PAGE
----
Articles on the implementation of ObamaCare.
A response to questions from Senator John Cornyn (R-TX) about federal spending on state-based ObamaCare exchanges reveals the improper spending of one million dollars in Arkansas. The states setting up their own exchanges have spent more than $3.2 billion in federal funds, and many of those states have presided over failed exchanges and have opted to have their citizens routed to the federal healthcare.gov ObamaCare exchange.
Responding to Sen. Cornyn, Centers of Medicare and Medicaid Services Acting Administration Andrew Slavitt wrote, “as part of CMS’s routine federal oversight of (exchanges), CMS found that the Arkansas SBM spent approximately $1 million of the state’s federal grant funding for activities that are not allowed under regulations.”
In a recent letter addressed to Senator John Cornyn (R-Texas), ObamaCare chief Andy Slavitt said the federal government will “recover its fair portion” of funds in the event a failed ObamaCare state exchange reaches a settlement with contractors.
Given that the federal government funded the overwhelming majority of state exchange projects with $5.5 billion in taxpayer funds, “fair portion” should be close to 100 percent.
Recently, Maryland reached a $45 million settlement with a contractor stemming from its state exchange debacle. But despite financing the Maryland exchange to the tune of nearly $200 million the federal government will receive only 70 percent of funds from the settlement.
Funding a problem doesn’t solve a problem. There are ways to make health care more affordable and accessible with less government dependence. For starters, Congress should seriously reconsider the way the program is financially structured so states can be granted more flexibility to devise ways that can improve the value Medicaid brings to its beneficiaries.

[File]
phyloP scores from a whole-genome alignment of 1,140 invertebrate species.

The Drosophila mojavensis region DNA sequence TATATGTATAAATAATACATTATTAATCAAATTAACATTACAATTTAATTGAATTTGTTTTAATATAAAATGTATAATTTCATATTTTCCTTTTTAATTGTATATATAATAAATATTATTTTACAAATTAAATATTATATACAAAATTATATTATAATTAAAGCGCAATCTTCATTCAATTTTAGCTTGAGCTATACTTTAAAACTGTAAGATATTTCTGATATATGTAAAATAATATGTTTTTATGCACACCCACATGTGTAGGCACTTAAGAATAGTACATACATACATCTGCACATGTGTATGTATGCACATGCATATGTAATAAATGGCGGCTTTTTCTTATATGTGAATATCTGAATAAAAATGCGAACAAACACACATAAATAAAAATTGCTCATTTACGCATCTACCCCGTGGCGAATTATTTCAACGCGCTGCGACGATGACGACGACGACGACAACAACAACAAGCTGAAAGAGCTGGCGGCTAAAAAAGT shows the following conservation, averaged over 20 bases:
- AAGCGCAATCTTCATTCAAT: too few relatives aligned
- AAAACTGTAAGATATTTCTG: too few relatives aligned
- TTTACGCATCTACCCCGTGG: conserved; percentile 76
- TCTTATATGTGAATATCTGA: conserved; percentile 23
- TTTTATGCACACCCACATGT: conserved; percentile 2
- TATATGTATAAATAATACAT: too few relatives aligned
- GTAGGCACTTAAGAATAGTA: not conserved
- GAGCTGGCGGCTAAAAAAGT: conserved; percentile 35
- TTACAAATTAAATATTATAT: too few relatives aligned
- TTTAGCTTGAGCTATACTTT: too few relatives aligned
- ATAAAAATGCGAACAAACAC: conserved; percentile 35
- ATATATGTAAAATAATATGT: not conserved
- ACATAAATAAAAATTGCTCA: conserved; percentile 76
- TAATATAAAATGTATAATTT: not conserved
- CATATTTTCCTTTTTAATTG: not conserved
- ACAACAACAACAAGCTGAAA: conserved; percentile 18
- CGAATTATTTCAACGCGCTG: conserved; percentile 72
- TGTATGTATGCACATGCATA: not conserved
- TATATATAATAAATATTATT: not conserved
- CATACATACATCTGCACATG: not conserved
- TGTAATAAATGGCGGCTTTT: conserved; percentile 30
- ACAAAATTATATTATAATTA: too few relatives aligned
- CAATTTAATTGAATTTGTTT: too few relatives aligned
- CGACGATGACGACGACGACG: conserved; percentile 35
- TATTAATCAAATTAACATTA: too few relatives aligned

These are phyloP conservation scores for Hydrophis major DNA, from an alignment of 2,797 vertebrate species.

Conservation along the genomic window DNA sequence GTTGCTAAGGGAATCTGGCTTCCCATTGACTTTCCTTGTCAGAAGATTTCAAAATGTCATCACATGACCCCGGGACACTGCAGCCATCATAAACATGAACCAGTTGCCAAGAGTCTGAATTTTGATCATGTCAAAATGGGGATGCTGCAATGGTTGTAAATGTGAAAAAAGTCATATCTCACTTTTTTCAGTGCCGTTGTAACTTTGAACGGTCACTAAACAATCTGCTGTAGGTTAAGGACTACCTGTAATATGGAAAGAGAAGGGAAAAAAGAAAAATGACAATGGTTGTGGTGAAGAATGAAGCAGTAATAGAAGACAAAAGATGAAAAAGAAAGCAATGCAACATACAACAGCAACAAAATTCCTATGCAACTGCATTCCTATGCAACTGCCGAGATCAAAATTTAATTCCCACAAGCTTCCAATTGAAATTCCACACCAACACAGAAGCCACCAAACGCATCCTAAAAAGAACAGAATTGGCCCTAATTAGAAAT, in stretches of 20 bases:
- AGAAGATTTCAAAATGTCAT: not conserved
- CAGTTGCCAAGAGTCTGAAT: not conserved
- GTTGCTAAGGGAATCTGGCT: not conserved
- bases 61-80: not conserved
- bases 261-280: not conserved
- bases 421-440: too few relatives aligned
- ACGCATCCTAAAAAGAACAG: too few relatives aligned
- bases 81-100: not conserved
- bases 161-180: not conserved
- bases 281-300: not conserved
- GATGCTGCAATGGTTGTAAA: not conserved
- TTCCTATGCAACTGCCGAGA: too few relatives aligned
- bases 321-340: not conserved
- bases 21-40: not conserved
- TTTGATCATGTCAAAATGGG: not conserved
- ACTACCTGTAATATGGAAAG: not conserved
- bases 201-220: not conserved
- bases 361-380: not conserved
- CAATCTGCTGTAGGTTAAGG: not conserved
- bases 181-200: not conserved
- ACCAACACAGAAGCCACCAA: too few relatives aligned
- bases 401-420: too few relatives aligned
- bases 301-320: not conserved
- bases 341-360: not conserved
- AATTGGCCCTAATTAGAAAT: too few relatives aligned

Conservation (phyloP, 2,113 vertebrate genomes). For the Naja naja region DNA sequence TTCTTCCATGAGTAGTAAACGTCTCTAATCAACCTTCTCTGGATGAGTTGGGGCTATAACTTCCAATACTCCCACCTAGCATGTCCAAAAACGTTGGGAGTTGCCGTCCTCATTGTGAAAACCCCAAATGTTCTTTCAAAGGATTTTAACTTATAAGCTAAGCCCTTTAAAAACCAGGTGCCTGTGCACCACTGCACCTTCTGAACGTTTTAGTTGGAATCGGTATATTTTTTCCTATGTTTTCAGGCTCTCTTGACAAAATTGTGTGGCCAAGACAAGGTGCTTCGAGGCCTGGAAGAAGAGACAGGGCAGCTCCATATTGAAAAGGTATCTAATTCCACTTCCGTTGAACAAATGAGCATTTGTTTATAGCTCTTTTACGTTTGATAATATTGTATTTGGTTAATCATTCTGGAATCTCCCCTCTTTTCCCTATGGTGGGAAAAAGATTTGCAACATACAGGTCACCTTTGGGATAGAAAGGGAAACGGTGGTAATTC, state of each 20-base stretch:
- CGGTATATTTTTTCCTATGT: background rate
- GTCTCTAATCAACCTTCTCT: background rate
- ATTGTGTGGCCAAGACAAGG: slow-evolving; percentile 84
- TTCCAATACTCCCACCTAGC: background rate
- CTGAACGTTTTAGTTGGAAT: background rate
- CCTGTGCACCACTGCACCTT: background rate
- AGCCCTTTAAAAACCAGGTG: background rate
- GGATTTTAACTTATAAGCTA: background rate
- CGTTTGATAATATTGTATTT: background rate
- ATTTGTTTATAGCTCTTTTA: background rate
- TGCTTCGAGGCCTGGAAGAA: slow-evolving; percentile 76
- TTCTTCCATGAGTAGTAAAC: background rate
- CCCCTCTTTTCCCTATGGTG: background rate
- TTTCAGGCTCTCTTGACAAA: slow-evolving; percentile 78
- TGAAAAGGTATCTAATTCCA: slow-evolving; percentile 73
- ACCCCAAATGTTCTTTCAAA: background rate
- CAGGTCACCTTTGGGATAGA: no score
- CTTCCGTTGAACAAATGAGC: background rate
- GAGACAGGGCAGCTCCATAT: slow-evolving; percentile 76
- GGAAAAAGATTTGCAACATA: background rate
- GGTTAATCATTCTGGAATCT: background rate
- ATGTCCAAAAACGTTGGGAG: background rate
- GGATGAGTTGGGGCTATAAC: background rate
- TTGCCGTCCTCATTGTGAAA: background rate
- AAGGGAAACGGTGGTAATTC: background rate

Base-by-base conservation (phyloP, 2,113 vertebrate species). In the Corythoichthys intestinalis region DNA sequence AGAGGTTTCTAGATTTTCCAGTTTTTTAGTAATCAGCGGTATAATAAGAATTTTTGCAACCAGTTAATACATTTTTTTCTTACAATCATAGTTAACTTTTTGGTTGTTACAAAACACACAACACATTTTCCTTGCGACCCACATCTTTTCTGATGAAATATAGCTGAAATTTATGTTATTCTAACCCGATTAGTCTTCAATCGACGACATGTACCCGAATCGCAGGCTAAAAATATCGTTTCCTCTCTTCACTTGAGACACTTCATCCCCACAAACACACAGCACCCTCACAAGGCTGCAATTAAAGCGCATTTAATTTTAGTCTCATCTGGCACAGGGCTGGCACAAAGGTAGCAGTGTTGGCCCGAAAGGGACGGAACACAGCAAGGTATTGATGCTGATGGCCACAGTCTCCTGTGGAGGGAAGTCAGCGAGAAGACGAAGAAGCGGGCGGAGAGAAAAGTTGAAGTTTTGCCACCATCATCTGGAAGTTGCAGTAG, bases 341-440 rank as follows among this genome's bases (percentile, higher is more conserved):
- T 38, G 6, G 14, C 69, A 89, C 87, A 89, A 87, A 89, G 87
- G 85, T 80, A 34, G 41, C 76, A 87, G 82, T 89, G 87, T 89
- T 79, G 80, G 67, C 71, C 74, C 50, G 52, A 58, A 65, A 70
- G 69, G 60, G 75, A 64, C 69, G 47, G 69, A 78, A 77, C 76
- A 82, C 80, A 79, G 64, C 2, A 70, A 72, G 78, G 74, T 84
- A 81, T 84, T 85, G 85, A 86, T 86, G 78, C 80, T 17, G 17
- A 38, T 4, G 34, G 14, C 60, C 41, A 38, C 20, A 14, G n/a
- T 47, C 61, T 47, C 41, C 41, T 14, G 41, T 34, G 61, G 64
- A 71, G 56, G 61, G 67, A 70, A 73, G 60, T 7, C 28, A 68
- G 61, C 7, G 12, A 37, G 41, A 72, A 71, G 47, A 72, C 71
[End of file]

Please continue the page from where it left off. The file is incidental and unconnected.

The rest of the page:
The other component involves reducing regulation to make medical care more affordable, like repealing Certificate of Need, permitting mid-level providers to practice within their full scope of authority, exercising right-to-try laws, reducing the number of health insurance benefit mandates, or changing the federal tax code to allow the direct primary care market to expand.
For tax year 2015, millions of Americans will be getting a new tax form related to health care reform measures.
Will you know what to do with yours when it arrives?
The Affordable Health Care Act mandated three new tax forms to be used as a kind of proof of insurance so taxpayers may avoid paying a penalty for failure to be covered. They are:
- Form 1095-A, sent to those who purchase health insurance on government marketplaces.
- Form 1095-B, sent to employees of businesses with fewer than 50 full-time employees
- Form 1095-C, sent to employees of businesses with more than 50 full-time employees
Since the Affordable Care Act was signed into law on March 2010, the Obama administration has changed the law 43 times without Congressional approval. The Galen Institute has been keeping track of these administrative changes, which you can find here.
Apparently another illegal administrative action, which will cost the U.S. Treasury $3.5 billion, can be added to the list. Late last Friday, and conveniently before a long weekend, the Centers for Medicare and Medicaid Services announced in a guidance document it would have $7.7 billion in reinsurance payments to cover the losses Exchange plan insurers incurred in 2015. But CMS is not entitled to $3.5 of the $7.7 billion it is giving away.
A federal appeals court in Atlanta on Thursday upheld a contraceptive mandate included in the president’s health care law but is delaying the implementation of its ruling until the U.S. Supreme Court can weigh in on the issue.